Guest More than 1 year ago
I have watched Barbra Walters all my years, and become to love her, she was very gifted in interviewing. She has seen, lived, and done more then any woman, 'other than Oprah', I've known. I admire her more now than ever, I love how gentle she was in explaining on Oprah, how she let the person know she was writing about the affair, which he said he approved of. As for Star, Barbra was 100% correct on her answer as to why they kept her gastric surgery quiet. I was a viewer who knew right up front, Star was lying about diet and exercise, she must have thought the real world was ignorant. I did quit watching the view, as I cannot stand a liar or a thief. When Barbra explained her side and how Star treated them with the People magazine article, 'which I read too at the time', I never believed a word that Star said, this ruined her character for me. But now I feel sympathy for Star since Barbra was compassionate and human enough to explain the situation. Barbra is 100% honest and believable and through the years I've watched her interviewing, she's always been honest whether it was good or bad. And I love her even more today because of what she told Oprah, no matter what, you will always be more respected if you tell the truth, especially being in the public eye. I understand why she wrote about her affair, her sister, and her daughter, she wanted the public to know that even though she was this major icon in our world, she was very much human and suffered pain with the rest of us. She is a woman of integrity in my eyes, and this book will stay on my shelf as a part of my historical collection, and she, along with Oprah, has given women hope. Barbra is truly a role model and a woman of great character. I highly recommend this book for everyone, man or woman to read. FANTASTIC!!
mahallett on LibraryThing More than 1 year ago
i was never a big fan. but i didn't realize how hard it was to be a woman tv journalist and how many firsts she had. i enjoyed her sense of humour, often at herself. she is very careful who she speaks badly of, no one in her personal life gets any flack but maybe that's best. she was always very busy and famous and i'm sure that wasn't easy for her daughter. but they seem to get on very well together and she seems proud of her. all in all much, much better than i expected.
readyreader on LibraryThing More than 1 year ago
I thoroughly enjoyed this memoir. I have a great respect for this woman who overcame the "good old boy" network in the broadcasting industry. I wouldn't have made some of the choices she made in her life, but I do admire her. I especially enjoyed the last part of the book when she talked about her various interviews and her perspective of the world and what was happening at some very momentous times in our recent history. She is a very classy lady!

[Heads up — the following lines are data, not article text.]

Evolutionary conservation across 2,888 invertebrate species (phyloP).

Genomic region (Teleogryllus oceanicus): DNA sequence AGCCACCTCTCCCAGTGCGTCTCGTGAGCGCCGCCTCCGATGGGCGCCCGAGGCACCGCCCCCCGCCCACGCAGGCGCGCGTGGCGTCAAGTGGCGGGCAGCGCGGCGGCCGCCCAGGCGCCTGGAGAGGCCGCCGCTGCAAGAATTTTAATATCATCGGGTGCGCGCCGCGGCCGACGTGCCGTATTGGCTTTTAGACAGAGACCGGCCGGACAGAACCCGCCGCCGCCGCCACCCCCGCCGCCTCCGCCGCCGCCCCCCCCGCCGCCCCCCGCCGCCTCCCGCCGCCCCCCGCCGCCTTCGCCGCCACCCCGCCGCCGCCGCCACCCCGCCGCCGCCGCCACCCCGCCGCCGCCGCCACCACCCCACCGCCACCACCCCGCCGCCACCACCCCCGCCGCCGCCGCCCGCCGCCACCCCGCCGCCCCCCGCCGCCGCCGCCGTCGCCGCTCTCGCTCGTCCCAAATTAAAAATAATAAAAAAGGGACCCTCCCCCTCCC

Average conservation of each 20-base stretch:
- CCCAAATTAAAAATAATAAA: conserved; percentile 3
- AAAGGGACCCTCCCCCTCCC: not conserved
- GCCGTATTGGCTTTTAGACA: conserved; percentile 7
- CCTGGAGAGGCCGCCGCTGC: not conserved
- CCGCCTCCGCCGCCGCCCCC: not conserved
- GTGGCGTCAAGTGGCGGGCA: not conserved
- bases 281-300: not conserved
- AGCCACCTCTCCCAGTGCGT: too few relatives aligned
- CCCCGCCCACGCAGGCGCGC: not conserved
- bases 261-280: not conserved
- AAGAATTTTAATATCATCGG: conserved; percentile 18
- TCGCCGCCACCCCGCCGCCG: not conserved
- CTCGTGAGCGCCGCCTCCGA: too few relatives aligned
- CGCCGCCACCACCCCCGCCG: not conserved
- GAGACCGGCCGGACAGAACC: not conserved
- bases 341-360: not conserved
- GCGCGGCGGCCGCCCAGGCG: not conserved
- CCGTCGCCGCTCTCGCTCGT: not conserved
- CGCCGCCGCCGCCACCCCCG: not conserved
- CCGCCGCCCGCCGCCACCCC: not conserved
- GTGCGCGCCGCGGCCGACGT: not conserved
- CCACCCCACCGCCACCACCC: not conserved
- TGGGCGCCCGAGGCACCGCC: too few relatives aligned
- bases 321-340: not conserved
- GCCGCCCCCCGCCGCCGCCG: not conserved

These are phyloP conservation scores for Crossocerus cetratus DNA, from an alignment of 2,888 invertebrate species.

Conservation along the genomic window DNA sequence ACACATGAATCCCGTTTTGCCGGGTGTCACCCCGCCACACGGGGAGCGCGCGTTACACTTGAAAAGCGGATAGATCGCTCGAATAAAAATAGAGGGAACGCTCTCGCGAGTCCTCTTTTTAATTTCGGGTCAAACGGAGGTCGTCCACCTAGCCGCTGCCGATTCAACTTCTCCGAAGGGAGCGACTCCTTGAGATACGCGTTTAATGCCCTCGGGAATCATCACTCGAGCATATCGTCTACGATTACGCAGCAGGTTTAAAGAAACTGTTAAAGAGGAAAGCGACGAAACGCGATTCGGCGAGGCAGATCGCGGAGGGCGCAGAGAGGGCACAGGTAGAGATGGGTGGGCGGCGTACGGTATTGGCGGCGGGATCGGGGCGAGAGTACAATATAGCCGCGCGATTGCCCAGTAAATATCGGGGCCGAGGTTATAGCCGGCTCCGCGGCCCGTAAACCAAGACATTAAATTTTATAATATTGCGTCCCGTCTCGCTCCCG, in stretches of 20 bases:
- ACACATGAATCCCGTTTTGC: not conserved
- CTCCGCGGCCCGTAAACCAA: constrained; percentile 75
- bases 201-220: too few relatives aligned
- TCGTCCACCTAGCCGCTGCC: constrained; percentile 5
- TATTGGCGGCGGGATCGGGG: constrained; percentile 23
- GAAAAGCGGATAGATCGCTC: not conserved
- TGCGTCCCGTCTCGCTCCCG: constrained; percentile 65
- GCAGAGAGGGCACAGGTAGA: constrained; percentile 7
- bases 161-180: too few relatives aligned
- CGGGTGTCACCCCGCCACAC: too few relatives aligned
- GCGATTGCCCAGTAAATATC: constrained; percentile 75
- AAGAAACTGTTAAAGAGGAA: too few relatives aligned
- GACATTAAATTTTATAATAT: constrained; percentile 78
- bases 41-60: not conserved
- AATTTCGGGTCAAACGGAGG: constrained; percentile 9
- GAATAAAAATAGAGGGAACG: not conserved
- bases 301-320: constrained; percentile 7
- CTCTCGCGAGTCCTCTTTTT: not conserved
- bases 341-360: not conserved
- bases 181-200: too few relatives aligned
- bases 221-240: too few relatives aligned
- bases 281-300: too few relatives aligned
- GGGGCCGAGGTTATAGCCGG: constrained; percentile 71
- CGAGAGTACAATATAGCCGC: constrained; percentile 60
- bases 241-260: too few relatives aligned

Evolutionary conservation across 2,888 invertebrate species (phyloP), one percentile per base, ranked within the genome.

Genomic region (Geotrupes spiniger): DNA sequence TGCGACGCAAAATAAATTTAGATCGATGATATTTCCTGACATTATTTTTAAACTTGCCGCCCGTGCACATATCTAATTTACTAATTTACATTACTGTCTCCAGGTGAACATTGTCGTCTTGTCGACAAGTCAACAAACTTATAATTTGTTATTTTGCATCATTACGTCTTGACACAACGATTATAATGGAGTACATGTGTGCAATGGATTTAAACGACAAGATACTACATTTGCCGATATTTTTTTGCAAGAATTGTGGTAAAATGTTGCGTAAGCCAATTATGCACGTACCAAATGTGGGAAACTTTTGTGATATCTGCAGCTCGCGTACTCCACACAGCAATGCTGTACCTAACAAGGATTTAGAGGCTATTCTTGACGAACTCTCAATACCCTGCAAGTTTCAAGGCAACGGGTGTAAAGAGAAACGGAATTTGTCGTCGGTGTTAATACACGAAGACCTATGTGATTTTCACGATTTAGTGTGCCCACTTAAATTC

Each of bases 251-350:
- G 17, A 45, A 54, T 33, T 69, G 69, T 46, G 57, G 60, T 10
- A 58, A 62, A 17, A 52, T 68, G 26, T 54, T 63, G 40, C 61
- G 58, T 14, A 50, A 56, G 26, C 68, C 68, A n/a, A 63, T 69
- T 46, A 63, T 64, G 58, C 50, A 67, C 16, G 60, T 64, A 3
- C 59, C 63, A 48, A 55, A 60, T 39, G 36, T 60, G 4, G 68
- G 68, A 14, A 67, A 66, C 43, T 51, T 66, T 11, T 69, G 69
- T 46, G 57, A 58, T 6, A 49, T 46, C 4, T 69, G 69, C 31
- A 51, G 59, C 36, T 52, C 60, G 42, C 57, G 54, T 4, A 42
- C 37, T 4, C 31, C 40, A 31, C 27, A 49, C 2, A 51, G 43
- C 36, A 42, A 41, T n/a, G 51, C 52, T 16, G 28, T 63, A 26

GaryMiller on LibraryThing More than 1 year ago
Just finished her memoirs. She does a show once a year called "Ten Most Fascinating People". She deserves to be one of those people. Very fascinating book. No long review this time. Except for a couple of observations. She admits in her book about a long time and very secretive love affair with former Sen. Edward Brooke, while he was still married. She talks about it and analyzes it from what would happen to their careers if it ever came out. There was no analyzes about whether this was right or wrong. Certainly I am no one to judge. But then later in the book, she speaks of other people who were engaging in the same kind of activity and she thought it horrible. That was sorta weird. She does explain her side of the story about the various controversies surrounding the View. She talks about the many interviews she has done over the years, including the ones she enjoyed the most and hated the most. She and her parents were Jewish, but not practicing Jews. She talks about her father, who was in the entertainment industry, and a sister who was developmentally disabled. She spoke about how her parents and sister made an impact on her life. She talks about her three miscarriages and three unsuccessful marriages. She did adopt a child, who cause her much grief in her teen years, but later became a valuable member of society.
librarygeek33 on LibraryThing More than 1 year ago
The fact that I read 624 pages of a memoir gets this book 3 automatic stars. The fourth star was earned by her extraordinary life and the quality of the writing (why was I surprised by this, duh...she's a "journalist" - and a really good one - after all). I've heard people (all right, my mother) complain that she shouldn't have "named names" (Ed Brooke). Actually reading the book reveals her "warts and all" portrayal of herself, which I feel gives her license to tell it like it was. It can't be easy to truthfully open up your life to the world. The sense of honesty that runs throughout is the factor that rates the extra 1/2 star and gives me a new appreciation for the "icon" that I thought I knew.